After the release of the SLA-1 a few years prior, Stratasys released their first FDM 3D printer in 1991. This was the first real competition for 3D Systems, as each had the patent rights to two very different 3D printing technologies. FDM parts were stronger and more chemically resistant, but SLA parts could be created quicker, and more accurately. Who would come out on top?
The next year in 1992, DTM Inc brought out their first SLS 3D printer. It is however worth remembering that these machines were behemoths, not the compact and inexpensive desktop machines of today. They competed for industrial prototyping contracts, not to be your Christmas present. Nevertheless, the game was afoot. The three 3D printing technologies, which are still the three main plastic 3D printing technologies, were alive and kicking.
1993 – 95: ZCorp, Color Jet 3D Printing, and Maturation
Though less known in the modern day, ZCorp were another major 3D printing company back in the early 90s. In 1993, MIT developed a 3D printing technique based on inkjet printers – the ones we use to print in our offices on paper. Adapting this 2D technology for 3D, ZCorp released their first 3D printer, the Z Corp Z402. The technology was originally called Zprinting, though the range are now called Color Jet printers, but the technology is known as Binder Jetting. The first model used starch and plaster-based powder materials and a water-based binder to print objects.
In the same year, another novel 3D printing solution was brought closer to the market. In 1993, Royden Sanders founded Solidscape (originally called Sanders Prototype Inc.), which created wax 3D printers. These didn’t create the conventional prototypes that other technologies sought to, but instead made wax molds. These molds were then used in investment casting to create objects out of other, more solid, materials. Solidscape released the Model Maker in 1994, their first wax 3D printer, establishing itself as a favorite among jewelers creating 3D printed jewelry.
In less than ten years, 3D printing had gone from being a fanciful idea on a piece of paper to an effective niche option in small-scale manufacturing. The machines might have been big and slow, but that was the norm in 1995. Even desktop computers were expensive then. Much more was to occur however, as we will find out.
The Beginning of House 3D Printing
Dr Behrokh Khoshnevis, an academic based in California, first envisioned 3D printing larger layers on huge, industrial-scale printers in the mid-1990s. His focus was on creating enormous parts for airplane propellors or sand molds.
However, in the face of a number of natural disasters, he realized the potential of the technology to create shelters in record time, and for far lower costs.
“In 1994 I started thinking about large-scale fabrication with 3D printing. I wasn’t happy with the speed of fabrication of the early 3D printers, and still they haven’t changed much as far as speed is concerned. I knew there was no other way to increase the speed of 3D printing than increase the layer height, but if you increase layer height then surface quality will suffer.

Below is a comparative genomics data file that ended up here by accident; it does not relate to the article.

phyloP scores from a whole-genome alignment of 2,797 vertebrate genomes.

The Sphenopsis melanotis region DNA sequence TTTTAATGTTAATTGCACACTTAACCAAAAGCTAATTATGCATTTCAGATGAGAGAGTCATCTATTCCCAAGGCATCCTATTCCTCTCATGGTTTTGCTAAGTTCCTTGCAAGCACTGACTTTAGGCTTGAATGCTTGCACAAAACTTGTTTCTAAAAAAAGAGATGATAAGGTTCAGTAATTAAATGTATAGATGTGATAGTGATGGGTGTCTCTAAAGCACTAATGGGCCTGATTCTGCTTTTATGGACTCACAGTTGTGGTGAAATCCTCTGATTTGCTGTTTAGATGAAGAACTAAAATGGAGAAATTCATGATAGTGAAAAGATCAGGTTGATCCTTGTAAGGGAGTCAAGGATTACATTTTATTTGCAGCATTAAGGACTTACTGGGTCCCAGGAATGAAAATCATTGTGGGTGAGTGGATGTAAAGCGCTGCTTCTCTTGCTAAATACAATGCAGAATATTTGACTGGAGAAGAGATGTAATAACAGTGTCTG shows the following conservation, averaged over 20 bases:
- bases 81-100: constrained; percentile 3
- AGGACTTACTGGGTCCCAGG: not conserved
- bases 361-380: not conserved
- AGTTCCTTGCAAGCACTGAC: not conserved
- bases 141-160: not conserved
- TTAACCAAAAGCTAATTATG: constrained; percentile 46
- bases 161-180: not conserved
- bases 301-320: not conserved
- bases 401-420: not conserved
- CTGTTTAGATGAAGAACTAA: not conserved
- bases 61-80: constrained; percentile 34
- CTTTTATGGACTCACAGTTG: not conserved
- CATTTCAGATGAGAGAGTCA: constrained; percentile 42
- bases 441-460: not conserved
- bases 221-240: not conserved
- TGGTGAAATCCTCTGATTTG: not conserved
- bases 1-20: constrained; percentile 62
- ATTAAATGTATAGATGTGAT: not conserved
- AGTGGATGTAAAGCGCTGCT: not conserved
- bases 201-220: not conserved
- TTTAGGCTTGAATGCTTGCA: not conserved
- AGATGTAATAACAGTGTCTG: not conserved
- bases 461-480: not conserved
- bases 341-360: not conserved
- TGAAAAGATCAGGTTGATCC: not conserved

“So then I came up with the idea that I call Contour Crafting, in 1994. My first patent on it was issued in 1996, a couple years after.”
This was just the start of what is now one of 3D printing’s most promising applications.
1996 – 2009: The Journey to Democratization
The first ten years of the history of 3D printing led to the birth of future giants such as 3D Systems, Stratasys, and EOS. Still, in the mid-1990s, they were relative minnows compared to the billion-dollar valuations they now possess.
1996 – 98: Arcam, Objet, and the First 3D Printing Medical Breakthrough
The late 1990s was another important time for newly established 3D printing companies. 1997 saw the creation of Arcam, who specialize in metal 3D printer machines and who are the only manufacturer of Electron Beam Melting (EBM) 3D printers. Additionally, the following year saw Objet Geometries established in 1998 in Israel, who would introduce their PolyJet 3D printing technology to the world.
Stepping away from the purely commercial side of 3D printing, 1999 saw the first extraordinary achievement by 3D printing in the medical industry. Scientists at the Wake Forest Institute for Regenerative Medicine managed to 3D bioprint synthetic scaffolds of a human bladder. They then coated these scaffolds with cells from the patient’s tissue before this newly generated tissue was implanted into the patient. Since this tissue was made from the patient’s own cells, there was a low-to-zero risk of the body rejecting it, marking an important win for 3D bioprinting.
1999 – 2002: 3D Printing Goes Multi-colored, 3D Systems Take Over SLS
The turn of the millennium brought another set of milestones for 3D printing. ZCorp revealed the first multi color 3D printer, whilst Objet Geometries released their first inkjet 3D printer, both in 2000. Though Stratasys and 3D Systems were still two of the biggest names in the industry, churning out a variety of industrial machines, these hard-working understudies were growing in size and stature.